The Pope ought to know. He was there.

When “Well-behaved” Just Won’t Do

“Well-behaved women seldom make history.”

Cover of "Well-Behaved Women Seldom Make ...
Ulrich used her famous line as the title
 for her latest book.

You’ve probably seen it on a bumper sticker or a coffee mug, but do you know who said it? Do you know why? She’s Laurel Thatcher Ulrich, an historian, Harvard professor, and Pulitzer Prize winning author who once used the phrase in a paper she wrote as a graduate student.  As an historian who has spent a lifetime writing about the role of women in American history, I think she nailed it in one simple sentence.

I’ve noticed that the older I’ve gotten, the more well-behaved I’ve become. You’d think that would be a good thing, right? Most of us do, especially once we have children and become models for behavior. But there’s a difference between courtesy and complacence.

For years now, my partner and I have told ourselves that just living honestly and openly is the best way to advocate for our family (and other “nontraditional” families). We don’t “advertise” ourselves as a lesbian couple, but we don’t hide anything either. We hope that as people get to know us, even like us, they’ll find that we’re pretty much just like everyone else. We pay our taxes, love our children, honor our parents, help out our neighbors and our friends when we can. We’re nice people. And we don’t make waves. What’s to hate?

It’s just a yard sign, but
it’s a beginning.

On May 8, the voters of North Carolina will consider a proposed amendment to the state constitution to ensure “that marriage between one man and one woman is the only domestic legal union that shall be valid or recognized in this State.” There’s already a law against gay marriage in North Carolina, but it seems some of our state legislators (of the Republican persuasion) felt that it wasn’t illegal enough. They want an actual amendment.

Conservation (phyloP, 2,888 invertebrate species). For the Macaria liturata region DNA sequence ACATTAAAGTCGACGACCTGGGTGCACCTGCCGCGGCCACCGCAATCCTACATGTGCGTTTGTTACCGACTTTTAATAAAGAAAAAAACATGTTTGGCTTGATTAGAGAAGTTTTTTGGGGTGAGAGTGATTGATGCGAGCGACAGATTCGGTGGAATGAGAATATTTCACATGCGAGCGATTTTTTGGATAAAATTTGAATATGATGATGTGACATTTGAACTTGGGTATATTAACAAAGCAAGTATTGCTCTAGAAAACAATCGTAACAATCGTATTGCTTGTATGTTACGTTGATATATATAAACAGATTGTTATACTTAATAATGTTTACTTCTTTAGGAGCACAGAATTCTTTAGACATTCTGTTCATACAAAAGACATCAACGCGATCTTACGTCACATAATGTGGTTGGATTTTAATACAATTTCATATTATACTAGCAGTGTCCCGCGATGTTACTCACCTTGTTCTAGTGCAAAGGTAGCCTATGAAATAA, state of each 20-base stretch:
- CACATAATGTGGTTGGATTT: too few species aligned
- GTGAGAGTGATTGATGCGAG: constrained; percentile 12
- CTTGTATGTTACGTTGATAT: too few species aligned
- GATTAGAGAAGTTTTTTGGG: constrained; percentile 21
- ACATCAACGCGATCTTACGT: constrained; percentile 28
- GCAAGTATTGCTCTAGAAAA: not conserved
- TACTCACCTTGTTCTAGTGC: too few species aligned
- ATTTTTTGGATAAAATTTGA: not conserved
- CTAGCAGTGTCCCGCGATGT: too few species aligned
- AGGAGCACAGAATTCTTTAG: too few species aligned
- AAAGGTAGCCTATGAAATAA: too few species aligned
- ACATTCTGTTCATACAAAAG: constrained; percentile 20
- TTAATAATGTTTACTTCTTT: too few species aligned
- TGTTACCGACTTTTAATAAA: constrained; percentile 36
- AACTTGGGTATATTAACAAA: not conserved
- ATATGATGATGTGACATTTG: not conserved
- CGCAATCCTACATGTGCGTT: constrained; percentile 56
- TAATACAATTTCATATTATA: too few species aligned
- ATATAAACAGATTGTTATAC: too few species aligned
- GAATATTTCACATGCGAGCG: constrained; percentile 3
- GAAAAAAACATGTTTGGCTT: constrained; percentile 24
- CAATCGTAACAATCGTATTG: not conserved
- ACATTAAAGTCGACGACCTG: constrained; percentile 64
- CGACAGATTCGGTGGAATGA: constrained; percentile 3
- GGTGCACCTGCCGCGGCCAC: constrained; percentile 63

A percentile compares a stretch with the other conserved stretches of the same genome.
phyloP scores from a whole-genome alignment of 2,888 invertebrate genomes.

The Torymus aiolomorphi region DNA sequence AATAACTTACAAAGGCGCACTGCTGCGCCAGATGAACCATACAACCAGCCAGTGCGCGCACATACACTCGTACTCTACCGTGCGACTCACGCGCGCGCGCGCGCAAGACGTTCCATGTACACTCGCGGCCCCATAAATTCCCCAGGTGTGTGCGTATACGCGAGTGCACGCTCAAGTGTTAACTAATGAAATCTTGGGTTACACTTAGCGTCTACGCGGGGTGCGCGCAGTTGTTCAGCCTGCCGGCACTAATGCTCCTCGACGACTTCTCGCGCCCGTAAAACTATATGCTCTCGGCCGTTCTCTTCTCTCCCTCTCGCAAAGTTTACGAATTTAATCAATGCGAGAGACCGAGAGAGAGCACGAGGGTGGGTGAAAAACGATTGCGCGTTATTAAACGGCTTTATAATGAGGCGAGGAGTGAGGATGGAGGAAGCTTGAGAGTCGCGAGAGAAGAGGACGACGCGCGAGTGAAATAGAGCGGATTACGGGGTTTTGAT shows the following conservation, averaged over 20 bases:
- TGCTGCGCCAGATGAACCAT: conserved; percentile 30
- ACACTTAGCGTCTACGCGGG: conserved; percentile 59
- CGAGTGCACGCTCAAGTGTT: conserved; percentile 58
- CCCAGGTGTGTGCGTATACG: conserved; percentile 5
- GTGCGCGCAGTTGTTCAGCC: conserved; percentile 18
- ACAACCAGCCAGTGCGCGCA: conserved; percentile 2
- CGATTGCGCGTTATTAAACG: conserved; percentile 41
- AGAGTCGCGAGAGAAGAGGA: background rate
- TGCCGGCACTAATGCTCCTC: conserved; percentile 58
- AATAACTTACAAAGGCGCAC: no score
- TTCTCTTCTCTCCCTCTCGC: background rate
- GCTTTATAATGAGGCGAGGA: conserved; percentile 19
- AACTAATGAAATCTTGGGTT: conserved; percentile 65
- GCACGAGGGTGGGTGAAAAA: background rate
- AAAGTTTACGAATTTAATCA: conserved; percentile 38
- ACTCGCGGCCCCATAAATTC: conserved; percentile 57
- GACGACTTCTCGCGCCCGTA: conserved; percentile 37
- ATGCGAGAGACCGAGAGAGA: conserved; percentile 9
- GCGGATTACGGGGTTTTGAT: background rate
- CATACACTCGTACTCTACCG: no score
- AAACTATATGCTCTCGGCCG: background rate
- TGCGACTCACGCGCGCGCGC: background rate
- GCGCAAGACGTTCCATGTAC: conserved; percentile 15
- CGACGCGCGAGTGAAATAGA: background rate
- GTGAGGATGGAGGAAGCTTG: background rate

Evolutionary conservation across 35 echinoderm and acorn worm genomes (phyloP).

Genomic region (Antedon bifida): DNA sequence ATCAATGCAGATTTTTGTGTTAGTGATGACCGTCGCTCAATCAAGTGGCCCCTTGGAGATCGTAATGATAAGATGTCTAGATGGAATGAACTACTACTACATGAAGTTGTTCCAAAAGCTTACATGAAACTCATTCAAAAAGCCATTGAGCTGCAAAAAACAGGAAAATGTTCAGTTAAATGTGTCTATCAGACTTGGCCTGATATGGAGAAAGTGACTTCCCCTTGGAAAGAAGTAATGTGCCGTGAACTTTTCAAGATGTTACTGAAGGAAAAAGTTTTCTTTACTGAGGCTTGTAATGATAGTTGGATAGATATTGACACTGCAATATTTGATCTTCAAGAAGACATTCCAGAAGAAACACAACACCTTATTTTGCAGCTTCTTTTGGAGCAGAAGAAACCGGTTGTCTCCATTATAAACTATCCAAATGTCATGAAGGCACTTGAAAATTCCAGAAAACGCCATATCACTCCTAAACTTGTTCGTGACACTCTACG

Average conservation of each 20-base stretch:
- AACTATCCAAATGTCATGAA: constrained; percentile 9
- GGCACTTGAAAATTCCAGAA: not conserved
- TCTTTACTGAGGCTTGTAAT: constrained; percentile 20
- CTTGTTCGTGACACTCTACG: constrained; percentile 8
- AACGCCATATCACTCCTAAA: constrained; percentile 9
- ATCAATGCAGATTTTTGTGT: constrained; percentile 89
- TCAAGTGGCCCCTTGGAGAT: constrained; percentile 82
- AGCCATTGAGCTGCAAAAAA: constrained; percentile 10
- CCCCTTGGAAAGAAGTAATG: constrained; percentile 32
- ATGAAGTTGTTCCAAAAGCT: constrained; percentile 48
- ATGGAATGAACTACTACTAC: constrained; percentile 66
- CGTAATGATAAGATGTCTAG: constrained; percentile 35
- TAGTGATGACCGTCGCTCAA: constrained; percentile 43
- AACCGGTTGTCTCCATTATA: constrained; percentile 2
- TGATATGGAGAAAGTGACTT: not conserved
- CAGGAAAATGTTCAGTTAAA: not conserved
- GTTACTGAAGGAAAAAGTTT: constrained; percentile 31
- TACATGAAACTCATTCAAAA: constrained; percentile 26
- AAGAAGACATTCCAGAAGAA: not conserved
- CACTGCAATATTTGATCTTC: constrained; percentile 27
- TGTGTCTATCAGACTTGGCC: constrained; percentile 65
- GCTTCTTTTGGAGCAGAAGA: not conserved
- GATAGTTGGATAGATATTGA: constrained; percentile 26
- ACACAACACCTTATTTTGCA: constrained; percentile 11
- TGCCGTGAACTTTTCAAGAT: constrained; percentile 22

For years now, I’ve told myself, So what? What do I care if the state or the federal government tells me I can’t marry B? We love each other. We’re raising a family together and plan to spend the rest of our lives together. What do we care if we can’t legally marry? (Actually there are some very good reasons involving health insurance and my non-existent legal rights as her partner. But this essay isn’t about that.)

It’s about our kids. By telling us that we can’t marry, the state of NC is telling our sons that their family is not legitimate. And we just can’t have that.

State Senator Daniel Soucek, the Republican who sponsored the bill for Amendment One, warns us that the amendment is necessary to defend the existing law against “activist judges” who may not agree with the “majority” of the voters and overturn the law. So voters should have the last say. All the voters. I’m sure that was his intention when he and his fellow sponsors of the bill arranged to place it on the ballot on the same day as the Republican primary.

Recently, Soucek had this to say to the Huffington Post, “It’s not just the term ‘marriage.’ It’s all of the societal communal building blocks that make up traditional marriage. We think that’s the healthiest way to raise children.” And there it is. This isn’t just about marriage. It’s about our children.

I can’t count the number of times I’ve heard or read similar words from people with the power to do a lot of damage. I’m tired of it. I’m tired of being referred to as perverted, immoral, mentally ill, evil, unnatural, or maybe worst of all, unfit as a parent. I’m tired of trying to “nice” the bigots and the haters into their right minds. I’m tired of being well-behaved.

So I’m setting up my soap box on this blog for the next three weeks until the vote on May 8. Expect to see a lot about basic human rights, about ordinary people who happen to be gay, about family values and why the Republican version of that phrase is an oxymoron. It won’t be “nice.” It won’t be “well-behaved.” But it will be true.